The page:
The Local Government Association (LGA) has reasoned that many local authority schools are flourishing and therefore such high performing schools in England should be allowed
to sponsor struggling schools, without first becoming an academy.
As it stands, all ‘good’ and ‘outstanding’ schools have the freedom to convert to academy status either as stand-alone converters or as part of a multi-academy
trust, and in doing so must select a school to support and share their expertise with.
Currently 80% of council-run schools have been rated ‘good’ or ‘outstanding’ by schools’ watchdog Ofsted. The LGA is now backing an amendment to the Education
and Adoption Bill which would allow council-run schools and local authorities to sponsor academies.
"When putting in place support for a school to improve outcomes for children, the focus should be on the quality and capability of a sponsor, whether that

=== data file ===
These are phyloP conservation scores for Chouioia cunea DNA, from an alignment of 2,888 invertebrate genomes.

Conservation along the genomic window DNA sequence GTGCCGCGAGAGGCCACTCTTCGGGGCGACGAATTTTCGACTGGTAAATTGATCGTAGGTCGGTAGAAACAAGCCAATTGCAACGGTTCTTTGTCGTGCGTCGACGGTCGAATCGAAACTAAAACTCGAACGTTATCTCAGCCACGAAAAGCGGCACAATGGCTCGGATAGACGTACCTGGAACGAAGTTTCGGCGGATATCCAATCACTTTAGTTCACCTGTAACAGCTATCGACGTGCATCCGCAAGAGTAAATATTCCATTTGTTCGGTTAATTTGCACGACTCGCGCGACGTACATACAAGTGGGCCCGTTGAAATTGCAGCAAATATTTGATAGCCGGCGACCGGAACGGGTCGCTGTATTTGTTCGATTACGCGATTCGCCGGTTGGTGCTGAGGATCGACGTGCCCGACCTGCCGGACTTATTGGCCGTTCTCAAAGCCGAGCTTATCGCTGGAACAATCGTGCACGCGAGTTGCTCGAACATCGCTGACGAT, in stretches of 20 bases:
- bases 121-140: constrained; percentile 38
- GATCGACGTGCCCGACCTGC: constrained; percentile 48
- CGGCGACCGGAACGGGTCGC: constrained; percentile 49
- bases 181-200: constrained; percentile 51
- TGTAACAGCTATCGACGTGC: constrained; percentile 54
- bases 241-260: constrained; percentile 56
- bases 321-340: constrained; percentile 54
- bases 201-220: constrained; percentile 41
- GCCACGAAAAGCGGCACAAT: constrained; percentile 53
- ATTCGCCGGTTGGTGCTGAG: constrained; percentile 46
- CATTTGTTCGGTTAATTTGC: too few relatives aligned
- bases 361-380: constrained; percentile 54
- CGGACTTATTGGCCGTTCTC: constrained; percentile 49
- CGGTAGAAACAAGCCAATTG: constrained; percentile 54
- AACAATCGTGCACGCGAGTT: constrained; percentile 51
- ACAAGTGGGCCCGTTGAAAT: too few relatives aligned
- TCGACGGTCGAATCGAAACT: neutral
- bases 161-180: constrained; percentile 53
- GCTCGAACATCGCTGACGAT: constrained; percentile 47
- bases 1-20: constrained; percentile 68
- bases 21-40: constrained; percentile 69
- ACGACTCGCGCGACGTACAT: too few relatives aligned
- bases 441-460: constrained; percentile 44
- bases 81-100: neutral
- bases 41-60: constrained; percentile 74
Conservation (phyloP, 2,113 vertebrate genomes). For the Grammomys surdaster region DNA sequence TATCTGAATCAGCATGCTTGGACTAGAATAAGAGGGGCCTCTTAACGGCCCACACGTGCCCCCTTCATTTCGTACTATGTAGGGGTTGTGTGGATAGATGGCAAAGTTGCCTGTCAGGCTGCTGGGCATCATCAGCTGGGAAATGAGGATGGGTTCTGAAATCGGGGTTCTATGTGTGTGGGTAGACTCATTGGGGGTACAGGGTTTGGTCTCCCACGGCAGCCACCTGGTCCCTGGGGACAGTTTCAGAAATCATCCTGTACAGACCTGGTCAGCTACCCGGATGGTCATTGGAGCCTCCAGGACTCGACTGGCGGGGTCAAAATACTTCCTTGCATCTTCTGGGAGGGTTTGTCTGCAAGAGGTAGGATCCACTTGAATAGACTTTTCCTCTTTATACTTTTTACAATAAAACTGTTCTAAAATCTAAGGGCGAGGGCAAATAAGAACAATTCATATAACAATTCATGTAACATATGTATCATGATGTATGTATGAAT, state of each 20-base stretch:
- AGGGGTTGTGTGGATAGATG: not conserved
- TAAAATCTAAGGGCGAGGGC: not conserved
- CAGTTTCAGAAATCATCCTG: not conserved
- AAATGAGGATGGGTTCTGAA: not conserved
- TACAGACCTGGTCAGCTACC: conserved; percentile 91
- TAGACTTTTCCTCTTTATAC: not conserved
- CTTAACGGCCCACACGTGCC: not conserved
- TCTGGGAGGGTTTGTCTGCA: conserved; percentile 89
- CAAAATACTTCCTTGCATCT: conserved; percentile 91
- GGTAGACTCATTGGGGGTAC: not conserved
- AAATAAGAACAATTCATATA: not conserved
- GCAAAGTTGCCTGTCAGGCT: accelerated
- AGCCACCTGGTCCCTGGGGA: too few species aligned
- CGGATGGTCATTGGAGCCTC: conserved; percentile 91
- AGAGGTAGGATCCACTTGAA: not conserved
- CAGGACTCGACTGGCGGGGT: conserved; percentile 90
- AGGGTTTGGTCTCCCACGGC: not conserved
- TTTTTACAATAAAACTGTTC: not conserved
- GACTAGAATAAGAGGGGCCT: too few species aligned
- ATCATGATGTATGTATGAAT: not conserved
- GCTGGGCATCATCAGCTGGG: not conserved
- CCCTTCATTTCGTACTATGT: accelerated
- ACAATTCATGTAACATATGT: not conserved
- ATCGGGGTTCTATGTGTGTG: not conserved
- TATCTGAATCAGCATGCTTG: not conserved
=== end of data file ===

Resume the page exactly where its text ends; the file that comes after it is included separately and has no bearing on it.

is a sponsor academy, a high-performing maintained school, or a local authority” – Roy Perry, chairman of LGA.
Bill Watkin, director of Schools, Students and Teachers Network has said, however, that
there would be problems with the LGA’s plan: "A school wanting to sponsor an academy would have to set up a trust first – a company limited by guarantee – and that trust would be the sponsor. An academy wanting to do so would already have set up a trust in
order to become an academy."
The National Union of Teachers urged the government and the House of Lords to accept the proposal. The bill will be considered at the House of Lords committee
stage next week.